No veggies needed. Dogs aren't designed to be able to digest them very well, and what little they do get out of them isn't anything that isn't already in raw meat/bones/organs, in a much more usable digestable form.

 

I have never done any math feeding mine. I just feed according to the dogs weight. Looking too thin, increase. Too heavy, decrease. It's easy to overthink it all and make it more difficult than it needs to be. But, thats just me. If it works better for you to weigh everything out, then go ahead. Nothing wrong with that. 

 

The average rule, is 80-10-10. 80% meat, 10%bone and 10% organs. Nothing more. But keep in mind, that is only a guideline. Some need more, some less of each. The only supplement you will probably need to give is fish oil. Other than that, nothing more.


  • SurraTazy, VitezEreD, Deroypini and 2 others like this

#3
Jordann

Jordann

    Advanced Member

  • Moderators
  • 1,288 posts
  • LocationWashington State
Welcome!

This is a very helpful page to read http://preymodelraw....el-raw-diet-r19

Nina can have chicken necks, but Hunter probably shouldn't. My 70 ish pound dogs chomp the necks once and swallow them. They aren't gulpers, though and I am more than comfortable trusting them. :)

It sounds like you have found advice for different types of feeding (BARF and PMR). My advice is to find one that works for Hunter and Nina and find one or two places to read, so you don't find conflicting information. Jenny (naturalfeddogs) and Natalie (Prey Model Raw) had more than enough information and answered my questions tirelessly. This was the best support/information group I came across, so I stuck with them. :)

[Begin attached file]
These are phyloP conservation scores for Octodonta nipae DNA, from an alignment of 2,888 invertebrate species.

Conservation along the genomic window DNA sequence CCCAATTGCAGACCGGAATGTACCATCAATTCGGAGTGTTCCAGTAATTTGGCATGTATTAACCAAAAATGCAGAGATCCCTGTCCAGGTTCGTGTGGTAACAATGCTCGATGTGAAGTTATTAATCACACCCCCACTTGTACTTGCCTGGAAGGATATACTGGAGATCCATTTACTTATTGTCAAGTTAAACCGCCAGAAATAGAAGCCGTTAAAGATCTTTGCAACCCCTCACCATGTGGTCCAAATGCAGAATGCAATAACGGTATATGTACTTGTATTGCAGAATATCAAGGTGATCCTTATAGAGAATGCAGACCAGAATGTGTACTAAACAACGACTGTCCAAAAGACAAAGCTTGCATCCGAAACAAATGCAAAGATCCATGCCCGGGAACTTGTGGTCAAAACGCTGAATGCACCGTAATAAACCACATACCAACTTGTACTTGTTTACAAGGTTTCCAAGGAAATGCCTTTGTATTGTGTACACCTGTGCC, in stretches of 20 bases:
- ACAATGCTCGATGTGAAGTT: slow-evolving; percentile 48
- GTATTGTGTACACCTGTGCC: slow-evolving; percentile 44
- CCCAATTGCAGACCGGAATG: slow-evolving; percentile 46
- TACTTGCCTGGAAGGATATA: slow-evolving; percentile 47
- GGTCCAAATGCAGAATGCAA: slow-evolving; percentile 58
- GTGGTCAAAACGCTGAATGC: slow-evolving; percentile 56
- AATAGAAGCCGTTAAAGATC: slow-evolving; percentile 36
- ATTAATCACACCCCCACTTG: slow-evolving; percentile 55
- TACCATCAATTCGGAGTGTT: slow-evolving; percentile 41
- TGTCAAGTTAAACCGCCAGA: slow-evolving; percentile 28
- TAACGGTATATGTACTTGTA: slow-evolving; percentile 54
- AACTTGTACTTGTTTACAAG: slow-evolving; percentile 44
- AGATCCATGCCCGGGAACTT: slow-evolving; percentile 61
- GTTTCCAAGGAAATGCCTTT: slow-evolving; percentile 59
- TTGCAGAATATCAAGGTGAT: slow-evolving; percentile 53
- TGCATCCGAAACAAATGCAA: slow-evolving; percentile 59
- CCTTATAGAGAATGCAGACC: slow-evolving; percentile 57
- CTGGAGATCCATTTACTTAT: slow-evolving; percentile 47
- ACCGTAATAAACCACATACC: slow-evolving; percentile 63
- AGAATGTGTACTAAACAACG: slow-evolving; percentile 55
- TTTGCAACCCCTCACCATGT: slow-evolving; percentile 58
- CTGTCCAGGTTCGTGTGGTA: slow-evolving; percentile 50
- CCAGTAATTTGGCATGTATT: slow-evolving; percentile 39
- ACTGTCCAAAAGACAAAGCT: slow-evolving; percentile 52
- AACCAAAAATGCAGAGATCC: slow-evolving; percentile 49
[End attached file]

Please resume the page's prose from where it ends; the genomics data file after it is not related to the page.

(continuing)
Don't focus too heavily on ratios, they are guidelines. The great thing about PMR is you can balance things out over time. My boys get boneless meals one or two days in a row, then they get some bone-in food the next day. I also do my organ meals once a week but my boys are able to handle their organs all at once. Some dogs need a little bit of organ every day. You will learn what works for your dogs as you progress. :)

Please keep us updated on your progress!
  • SurraTazy, VitezEreD, Deroypini and 1 other like this

#4
mizz.short

mizz.short

    Member

  • Members
  • PipPip
  • 12 posts

thanks for your input, 

 

do you feed the chicken frozen or thawed?


  • SurraTazy, VitezEreD and Timothytip like this

#5
Jordann

Jordann

    Advanced Member

  • Moderators
  • 1,288 posts
  • LocationWashington State
You can feed however will work for your kids. :) When I started, I fed thawed, but my hound didn't like the texture of the thawed chicken, but when I offered it to him frozen he was all for it. Frozen can get your dog to try something they wouldn't normally eat thawed. A few dogs will only eat liver frozen SOLID.

I don't mean to sound so vague, but it really depends on what your pups like. :)
  • SurraTazy likes this

#6
mizz.short

mizz.short

    Member

  • Members
  • PipPip
  • 12 posts

so today is the first day of raw and he eat this morning just fine, I fed him the rest of his meal around 7, and he throw up just after 8. i read about regurgitation, but he didn't re-eat it and frankly i didn't want him too, it was all broken down by stomach bile and what not. is this normal? should i re-feed him and risk him throwing up again? or just wait until the morning?


  • SurraTazy likes this

#7
TRDmom

TRDmom

    Advanced Member

  • Members
  • PipPipPip
  • 470 posts